Source Code for DDoS Malware Mirai Released


Brian Krebs, whose website recently underwent a 620 Gbps DDoS attack, reported that an identified botnet trojan has been confirmed to be the malware responsible. Recently, the source code for the botnet (DDoS Malware) was made public on the Hackerforums website. 

“Vulnerable devices are then seeded with malicious software that turns them into “bots,” forcing them to report to a central control server that can be used as a staging ground for launching powerful DDoS attacks designed to knock Web sites offline,” Krebs said.

The malware dubbed “Mirai” is a DDoS trojan that targets Linux systems. Mirai continuously scans the Internet searching for architectures deployed with IoT devices such as routers, IP-powered cameras, DVRs and so forth. The malware exploits devices that are protected by factory default or hard-coded usernames and passwords, all of which are easily hackable and lack proper security encryption settings. The malware corralled these machines into a massive network under the control of administrator who could execute DDoS attacks and target any websites.

The author of the Mirai DDoS botnet has published the source code following intense scrutiny increased unwanted attention to IoT botnet attacks. The hacker claimed that after attacking Krebs’ website, ISPs have been “slowly shutting down and cleaning up their act” and that the network had dropped to roughly 300,000 infected devices from around 380,000 at its height via weak telnet connections.

Experts indicate that new malware strains dedicated to IoT attacks will soon become more commonplace. Most IoT devices are difficult to manage for most consumers, difficult to constantly update software with enhanced security and encryption, and become easy targets for attackers.Source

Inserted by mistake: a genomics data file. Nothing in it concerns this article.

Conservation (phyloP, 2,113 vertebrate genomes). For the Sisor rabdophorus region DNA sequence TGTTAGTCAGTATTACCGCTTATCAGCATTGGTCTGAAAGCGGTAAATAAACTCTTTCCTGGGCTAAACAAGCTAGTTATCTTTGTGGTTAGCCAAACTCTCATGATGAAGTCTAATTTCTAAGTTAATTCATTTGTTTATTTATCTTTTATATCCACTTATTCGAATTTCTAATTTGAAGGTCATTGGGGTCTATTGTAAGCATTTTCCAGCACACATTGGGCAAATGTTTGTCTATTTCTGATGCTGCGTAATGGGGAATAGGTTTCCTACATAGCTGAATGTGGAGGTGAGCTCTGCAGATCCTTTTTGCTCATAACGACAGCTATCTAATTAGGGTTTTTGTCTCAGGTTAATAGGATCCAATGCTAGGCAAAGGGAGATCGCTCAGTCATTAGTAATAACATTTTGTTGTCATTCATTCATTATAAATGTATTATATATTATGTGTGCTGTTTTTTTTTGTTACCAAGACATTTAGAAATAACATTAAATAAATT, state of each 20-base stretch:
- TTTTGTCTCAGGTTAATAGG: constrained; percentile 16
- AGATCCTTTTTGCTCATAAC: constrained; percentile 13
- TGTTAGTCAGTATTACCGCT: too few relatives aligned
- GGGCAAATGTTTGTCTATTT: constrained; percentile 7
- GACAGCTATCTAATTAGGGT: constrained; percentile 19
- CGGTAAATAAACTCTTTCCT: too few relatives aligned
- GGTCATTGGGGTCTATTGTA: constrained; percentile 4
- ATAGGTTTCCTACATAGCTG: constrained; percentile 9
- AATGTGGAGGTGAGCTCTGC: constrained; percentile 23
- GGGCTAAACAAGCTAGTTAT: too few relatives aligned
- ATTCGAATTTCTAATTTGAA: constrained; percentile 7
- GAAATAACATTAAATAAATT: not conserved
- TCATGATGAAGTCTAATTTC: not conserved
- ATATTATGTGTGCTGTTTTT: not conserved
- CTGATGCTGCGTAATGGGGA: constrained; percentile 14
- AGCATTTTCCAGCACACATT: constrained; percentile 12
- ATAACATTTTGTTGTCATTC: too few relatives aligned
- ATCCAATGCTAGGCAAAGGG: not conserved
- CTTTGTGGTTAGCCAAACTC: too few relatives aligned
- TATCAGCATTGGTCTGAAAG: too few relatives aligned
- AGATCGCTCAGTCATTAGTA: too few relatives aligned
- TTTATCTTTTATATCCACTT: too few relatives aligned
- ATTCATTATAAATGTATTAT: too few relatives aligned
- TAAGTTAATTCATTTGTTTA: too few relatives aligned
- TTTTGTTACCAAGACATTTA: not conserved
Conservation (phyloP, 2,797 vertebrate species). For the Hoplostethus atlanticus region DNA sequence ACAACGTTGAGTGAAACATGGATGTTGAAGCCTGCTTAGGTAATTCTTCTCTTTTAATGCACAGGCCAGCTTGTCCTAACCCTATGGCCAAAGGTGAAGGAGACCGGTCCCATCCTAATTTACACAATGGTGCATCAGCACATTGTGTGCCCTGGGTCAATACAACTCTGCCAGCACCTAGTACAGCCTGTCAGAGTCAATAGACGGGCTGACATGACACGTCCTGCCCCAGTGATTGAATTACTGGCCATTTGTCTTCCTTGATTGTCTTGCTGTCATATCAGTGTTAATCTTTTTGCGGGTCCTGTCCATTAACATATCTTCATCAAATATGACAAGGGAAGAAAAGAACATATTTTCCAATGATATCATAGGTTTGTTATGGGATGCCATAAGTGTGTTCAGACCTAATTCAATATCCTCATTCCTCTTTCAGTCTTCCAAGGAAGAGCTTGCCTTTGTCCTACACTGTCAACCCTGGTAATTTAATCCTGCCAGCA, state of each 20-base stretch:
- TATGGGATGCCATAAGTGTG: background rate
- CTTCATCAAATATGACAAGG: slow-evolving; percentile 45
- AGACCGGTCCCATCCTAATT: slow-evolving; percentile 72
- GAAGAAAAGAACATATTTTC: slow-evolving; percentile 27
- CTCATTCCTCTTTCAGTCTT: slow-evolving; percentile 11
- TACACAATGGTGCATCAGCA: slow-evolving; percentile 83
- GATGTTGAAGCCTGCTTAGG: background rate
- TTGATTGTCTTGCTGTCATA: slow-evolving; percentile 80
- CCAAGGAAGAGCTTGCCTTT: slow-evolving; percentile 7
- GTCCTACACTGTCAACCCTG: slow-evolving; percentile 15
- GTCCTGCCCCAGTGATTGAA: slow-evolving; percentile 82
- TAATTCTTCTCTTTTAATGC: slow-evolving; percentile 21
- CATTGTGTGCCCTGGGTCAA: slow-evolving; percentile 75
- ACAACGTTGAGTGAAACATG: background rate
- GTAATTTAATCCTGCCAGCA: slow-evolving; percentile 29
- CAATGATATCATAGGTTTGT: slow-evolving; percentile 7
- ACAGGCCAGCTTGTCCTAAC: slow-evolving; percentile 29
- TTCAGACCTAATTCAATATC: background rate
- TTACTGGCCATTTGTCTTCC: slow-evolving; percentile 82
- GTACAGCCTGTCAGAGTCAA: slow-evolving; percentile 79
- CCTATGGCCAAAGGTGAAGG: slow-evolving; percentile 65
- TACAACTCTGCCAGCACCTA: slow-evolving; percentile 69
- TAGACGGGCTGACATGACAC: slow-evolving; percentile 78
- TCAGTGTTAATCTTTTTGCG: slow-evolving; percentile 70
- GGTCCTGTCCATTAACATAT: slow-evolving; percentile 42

At the end of August, Level 3 Communications released their research findings the Bashlite malware, which the company claimed is responsible for compromising more than one million web-connected cameras and DVRs. Bashlite accelerated its activity quickly in July, where the number of botnets increased to hundreds of thousands. Level 3 stated that out of the IoT devices infected with malware bots, “95 percent were cameras and DVRs, roughly 4 percent were home routers and less than 1 percent were compromised Linux servers,” setting a precedence never seen before in the number of IoT attacks.

Before Krebs, Arbor Networks reported that the last major IoT botnet attacks were targeting the 2016 Rio Olympics related websites. The LizardStressor IoT botnet manipulated more than 1,000 webcams to launch 400 Gbps DDoS attacks against gaming sites world-wide, Brazilian financial institutions, ISPs, and government institutions.

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